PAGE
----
If you’ve ever been to a flea market, you know that most things there are cheap for a reason. That $10 Depression glass? It’s not from the Depression, nor is it glass. And that recording you bought of Abraham Lincoln yodeling might be educational, but probably not in the way you think it is.
These days, stocks in Europe — especially Spain and Italy — are cheap indeed. And there’s a reason for that. Both countries are a mess, and their problems reverberate through Europe as a whole. But unlike a 1930 pickle jar, high-quality European stocks could well appreciate over time. If you have the stomach for risk and a love of buying low, European stocks could do well over time.
Whenever you pause to think of how dysfunctional U.S. politics are, consider Italy, where former prime minister Silvio Berlusconi ran against a comedian — which is to say, he ran against someone in his own profession. The comedian, Beppe Grillo, lost, as did Berlusconi. That’s good.
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But the winner, Pier Luigi Bersani, wasn’t able to gain control of Italy’s Senate, which went to Berlusconi. As a result, Bersani will have a hard time getting legislation passed without cobbling together an alliance with Berlusconi and Grillo, who also has a substantial bloc of votes. And there’s no love lost between Bersani and Grillo, who recently called Bersani “dead man talking.”
Then there’s Spain, whose official unemployment level is 25%, and 50% for young men. Its housing bust, as a percentage of gross domestic product, dwarfs ours. The nation is so desperate for foreign buyers that it’s considering offering residency for those who buy homes for more than 160,000 euros.
But it’s the Italian election that has taken the markets aback, primarily because Italy had made solid moves toward addressing its debt problems. And, of course, because Italy is the third-largest economy in the eurozone, and one of six founding members of the European Union. “It was a bad surprise,” says Philippe Brugere-Trelat, vice president and co-portfolio manager at Mutual European Fund.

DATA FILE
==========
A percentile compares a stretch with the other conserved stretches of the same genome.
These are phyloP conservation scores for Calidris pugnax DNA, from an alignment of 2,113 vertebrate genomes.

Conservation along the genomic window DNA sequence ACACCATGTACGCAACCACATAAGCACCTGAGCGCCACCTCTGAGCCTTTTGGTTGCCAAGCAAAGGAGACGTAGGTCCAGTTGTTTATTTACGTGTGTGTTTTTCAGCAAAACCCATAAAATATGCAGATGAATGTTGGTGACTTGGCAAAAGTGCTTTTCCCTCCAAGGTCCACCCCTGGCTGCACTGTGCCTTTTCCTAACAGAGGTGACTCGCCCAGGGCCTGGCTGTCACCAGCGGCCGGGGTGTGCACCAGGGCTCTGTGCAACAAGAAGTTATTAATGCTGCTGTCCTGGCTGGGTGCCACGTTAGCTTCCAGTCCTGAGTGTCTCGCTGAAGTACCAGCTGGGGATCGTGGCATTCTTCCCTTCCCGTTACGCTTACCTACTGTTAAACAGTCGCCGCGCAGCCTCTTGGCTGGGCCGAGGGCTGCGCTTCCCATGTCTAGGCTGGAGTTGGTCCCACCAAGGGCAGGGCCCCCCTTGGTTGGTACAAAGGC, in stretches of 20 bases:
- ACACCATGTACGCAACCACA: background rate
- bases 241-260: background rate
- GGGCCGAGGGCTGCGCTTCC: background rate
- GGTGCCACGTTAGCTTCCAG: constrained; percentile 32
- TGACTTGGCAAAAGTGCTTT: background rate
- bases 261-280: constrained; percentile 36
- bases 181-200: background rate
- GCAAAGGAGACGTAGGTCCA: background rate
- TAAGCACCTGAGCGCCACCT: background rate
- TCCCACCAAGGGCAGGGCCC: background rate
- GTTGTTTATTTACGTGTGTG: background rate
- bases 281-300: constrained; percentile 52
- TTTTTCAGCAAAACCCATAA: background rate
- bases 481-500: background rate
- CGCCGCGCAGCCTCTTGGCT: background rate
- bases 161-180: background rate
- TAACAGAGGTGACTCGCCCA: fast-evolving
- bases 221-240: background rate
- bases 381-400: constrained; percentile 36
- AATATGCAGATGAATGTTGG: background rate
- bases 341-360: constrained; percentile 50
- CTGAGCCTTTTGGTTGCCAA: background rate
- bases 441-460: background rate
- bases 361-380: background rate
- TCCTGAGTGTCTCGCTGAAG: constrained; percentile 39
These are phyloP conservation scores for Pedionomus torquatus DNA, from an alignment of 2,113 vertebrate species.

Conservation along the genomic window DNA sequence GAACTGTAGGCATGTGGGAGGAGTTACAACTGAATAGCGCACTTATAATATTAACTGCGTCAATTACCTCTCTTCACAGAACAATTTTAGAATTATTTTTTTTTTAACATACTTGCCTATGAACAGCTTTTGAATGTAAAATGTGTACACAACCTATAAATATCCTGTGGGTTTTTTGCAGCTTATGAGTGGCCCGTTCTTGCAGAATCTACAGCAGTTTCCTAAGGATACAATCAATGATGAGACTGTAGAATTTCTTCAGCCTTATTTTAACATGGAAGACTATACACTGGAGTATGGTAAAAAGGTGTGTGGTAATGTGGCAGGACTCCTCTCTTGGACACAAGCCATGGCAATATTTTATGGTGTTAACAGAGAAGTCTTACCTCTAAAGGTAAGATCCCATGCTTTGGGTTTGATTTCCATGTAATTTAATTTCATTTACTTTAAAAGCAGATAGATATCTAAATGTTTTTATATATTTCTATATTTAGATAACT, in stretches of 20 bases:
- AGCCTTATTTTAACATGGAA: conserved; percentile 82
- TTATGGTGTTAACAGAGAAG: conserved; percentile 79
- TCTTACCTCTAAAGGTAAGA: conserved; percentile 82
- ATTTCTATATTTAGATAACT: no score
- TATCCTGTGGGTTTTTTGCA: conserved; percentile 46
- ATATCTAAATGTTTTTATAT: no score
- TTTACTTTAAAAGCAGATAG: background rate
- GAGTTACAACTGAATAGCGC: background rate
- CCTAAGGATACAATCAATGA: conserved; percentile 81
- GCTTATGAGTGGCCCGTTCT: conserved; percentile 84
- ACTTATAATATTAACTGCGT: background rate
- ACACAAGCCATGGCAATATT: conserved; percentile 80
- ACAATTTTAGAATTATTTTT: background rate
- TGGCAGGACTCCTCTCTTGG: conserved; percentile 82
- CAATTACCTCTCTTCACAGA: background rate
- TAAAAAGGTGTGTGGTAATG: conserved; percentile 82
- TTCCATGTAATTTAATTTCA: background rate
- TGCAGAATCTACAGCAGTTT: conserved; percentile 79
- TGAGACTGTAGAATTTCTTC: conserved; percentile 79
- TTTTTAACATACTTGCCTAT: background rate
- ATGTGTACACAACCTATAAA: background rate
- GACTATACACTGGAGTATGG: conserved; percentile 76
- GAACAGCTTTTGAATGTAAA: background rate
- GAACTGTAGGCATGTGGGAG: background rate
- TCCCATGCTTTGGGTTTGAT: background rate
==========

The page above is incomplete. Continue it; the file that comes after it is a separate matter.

The eurozone’s ongoing debt problems have been arguably worsened by austerity measures — tax hikes and spending cuts designed to get national ledgers back into balance. While these measures arguably make sense in boom times, they simply make weak economies weaker. It’s like bleeding an anemic patient. “They can’t go on increasing taxes and cutting spending,” says Brugere-Trelat. “That’s not the way to get out.”
In the meantime, European stocks have been lagging behind the U.S. Italy’s market is down 5.1% this year, according to MSCI, vs. a 7.1% gain in its U.S. stock index. Spain has fallen 1.4%, and Germany has squeaked out a 0.4% gain. (The Greek stock market, perversely, has soared 17.4%, which sounds good until you realize that Greek stocks have lost 34.5% a year for the past five years.)
Because of all the uncertainty in Europe, many European stocks are fairly cheap, relative to earnings. Is it time to buy?
Dean Tenerelli, portfolio manager of T. Rowe Price European Stock Fund, is fairly upbeat about Europe, particularly Spain. “They have been through hell,” he says, “but the government has been pretty good with the amount of restructuring they have done.” He has about 12% of the fund in Spanish stocks.
“Companies are not saying they are seeing signs of improvement,” he warns. But he thinks Spanish media companies are a good buy: Advertising is down nearly 80% from its peak, he says, probably as low as it will go. And some of the remaining Spanish banks look cheap as well: Bankinter, which just announced a hike in its capital levels, is one of his favorites.
Brugere-Trelat agrees that Spain may not be as bad as the current economic numbers indicate, noting that the underground economy has helped employment somewhat. “If it [the unemployment rate] were really 25%, there would have been riots a long time ago,” he says.
Europe’s woes allow you to buy stocks of high-quality companies — many with substantial global sales — at relatively low prices, Brugere-Trelat argues. “It all depends on your appetite for risk, and mine is low,” he says. You can find European companies with a global footprint whose sales growth doesn’t depend on European economic growth. Their prices are low simply because they are based in Europe. “You’re not taking the macro risk of betting on whether Italy gets its act together,” he says.
One area that both Brugere-Trelat and Tenerelli like is the European pharmaceutical industry. Sanofi, for example, trades in the U.S. as an American depositary receipt. Current dividend yield: 3.6%. Its price-to-earnings ratio is 6.2. (The PE ratio — price divided by estimated 12 months’ earnings — is an indication of how expensive a stock is, relative to earnings. Lower is cheaper, and 6.2 is pretty darn low.)
Europe could take a long time to pull out of recession, and if you’re investing now, you should realize that you’ll probably take some lumps along the way. Nevertheless, if you believe in buying cheap, Europe is a good place to start looking for real bargains.